Death Of A Salesman And Biff

The Importance of Biff’s Role in "Death of a Salesman" The play "Death
of a Salesman", by Arthur Miller, follows the life of Willy Loman, a
self-deluded salesman who lives in utter denial, always seeking the "American

Dream," and constantly falling grossly short of his mark. The member’s of
his immediate family, Linda, his wife, and his two sons, Biff and Happy, support
his role. Of these supportive figures, Biff’s character holds the most
importance, as Biff lies at the center of Willy’s internal conflicts and
dreams , and Biff is the only one in the play who seems to achieve any growth.

Biff’s role is essential to the play because he generates the focus of

Willy’s conflict for the larger part, his own conflict is strongly attributed
to Willy, and finally, he is the only character who manages growth or a sense of
closure in the play. Willy is forever plagued by the fact that Biff has not"gone anywhere in life." Biff, who is already in his thirties, is still
drifting from place to place, job to job, most recently work as a farmhand. Biff
is a source of endless frustration for Willy, who always dreams of Biff being
incredibly successful in the business world. When Willy has memories of Biff as
a boy, he is completely obsessed with whether or not Biff is well-liked;
however, he is completely oblivious to things like Biff’s having stolen a
football from school, and the fact that Biff is failing his math class. "Be
liked and you will never want," says Willy(1363). The amount of aggravation
generated by Biff’s lack of motivation and desire to be "successful" makes

Biff’s role extremely important The play also spends quite a bit of time
focusing on Biff’s own conflict, which is basically his father. In his youth,
he shared his father’s great aspirations for himself. He was captain of the
football team, and had plans for college and then a career in business
afterwards. Biff was absolutely obsessed with pleasing his father, who was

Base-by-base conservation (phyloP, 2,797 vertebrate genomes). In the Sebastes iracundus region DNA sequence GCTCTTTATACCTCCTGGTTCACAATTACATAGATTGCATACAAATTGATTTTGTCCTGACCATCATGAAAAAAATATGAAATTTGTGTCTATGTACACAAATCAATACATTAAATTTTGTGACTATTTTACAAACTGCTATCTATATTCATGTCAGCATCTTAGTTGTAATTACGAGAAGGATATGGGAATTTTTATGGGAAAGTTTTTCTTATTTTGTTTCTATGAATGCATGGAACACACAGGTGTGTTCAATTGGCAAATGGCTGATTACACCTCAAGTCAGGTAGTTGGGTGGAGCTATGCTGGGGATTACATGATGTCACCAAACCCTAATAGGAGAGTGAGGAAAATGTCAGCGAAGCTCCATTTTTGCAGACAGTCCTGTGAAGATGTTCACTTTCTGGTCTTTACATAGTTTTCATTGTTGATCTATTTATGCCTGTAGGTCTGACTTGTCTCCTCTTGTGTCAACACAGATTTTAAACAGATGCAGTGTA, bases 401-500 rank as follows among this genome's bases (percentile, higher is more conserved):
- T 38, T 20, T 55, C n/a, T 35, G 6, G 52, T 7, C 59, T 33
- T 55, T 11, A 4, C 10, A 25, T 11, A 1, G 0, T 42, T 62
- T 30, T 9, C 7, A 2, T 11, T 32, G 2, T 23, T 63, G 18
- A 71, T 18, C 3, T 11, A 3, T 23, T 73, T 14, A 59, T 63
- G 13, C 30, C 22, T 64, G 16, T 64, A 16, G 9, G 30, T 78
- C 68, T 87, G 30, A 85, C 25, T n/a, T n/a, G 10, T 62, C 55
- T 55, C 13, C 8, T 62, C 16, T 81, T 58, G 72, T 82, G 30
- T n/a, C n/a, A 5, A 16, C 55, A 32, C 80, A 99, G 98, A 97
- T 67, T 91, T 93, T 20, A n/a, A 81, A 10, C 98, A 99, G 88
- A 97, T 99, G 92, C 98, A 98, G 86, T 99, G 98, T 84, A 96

flawless in his eyes. All of this changed, however, when Biff found his father
in a Boston hotel room with another woman. After that, Biff "laid down and
died like a hammer hit him "(1392). Biff had never dreamed for himself, being
concerned only with fulfilling his father’s wishes. When Biff realized that

Willy was not the great man that he thought he was, his dreams became nothing to
him, as had his father. And so, Biff became a drifter, living only on a day to
day basis. Lastly, Biff is the only character who achieves any real growth in
the play. Throughout the play Linda has remained static, always steadfastly
supporting Willy, and believing he is incapable of flaw. At Willy’s funeral,

Happy says, "I’m gonna show you and everybody else that Willy Loman did not
die in vain. He had a good dream. It’s the only dream you can have-to come out
number-one man. He fought it out here, and this is where I’m gonna win it for
him"(1415). His father died deluding himself, and apparently Happy is going to
do the same. It is only Biff who realizes "[Willy] had all the wrong dreams.

All, all, wrong...The man never knew who he was"(1415). Biff has accepted the
fact that he was not meant to be a salesman and must seek another path in life.

Having made these observations, it quickly becomes clear that Biff’s character
is as vital to the play as is Willy’s. Without Biff there would be no play.

Therefore, Biff’s role in "Death of a Salesman" is important because he is
the focus of Willy’s attention and distress, his own conflict is based on his
father, and Biff actually grows at the end of the play, which is important to
any story.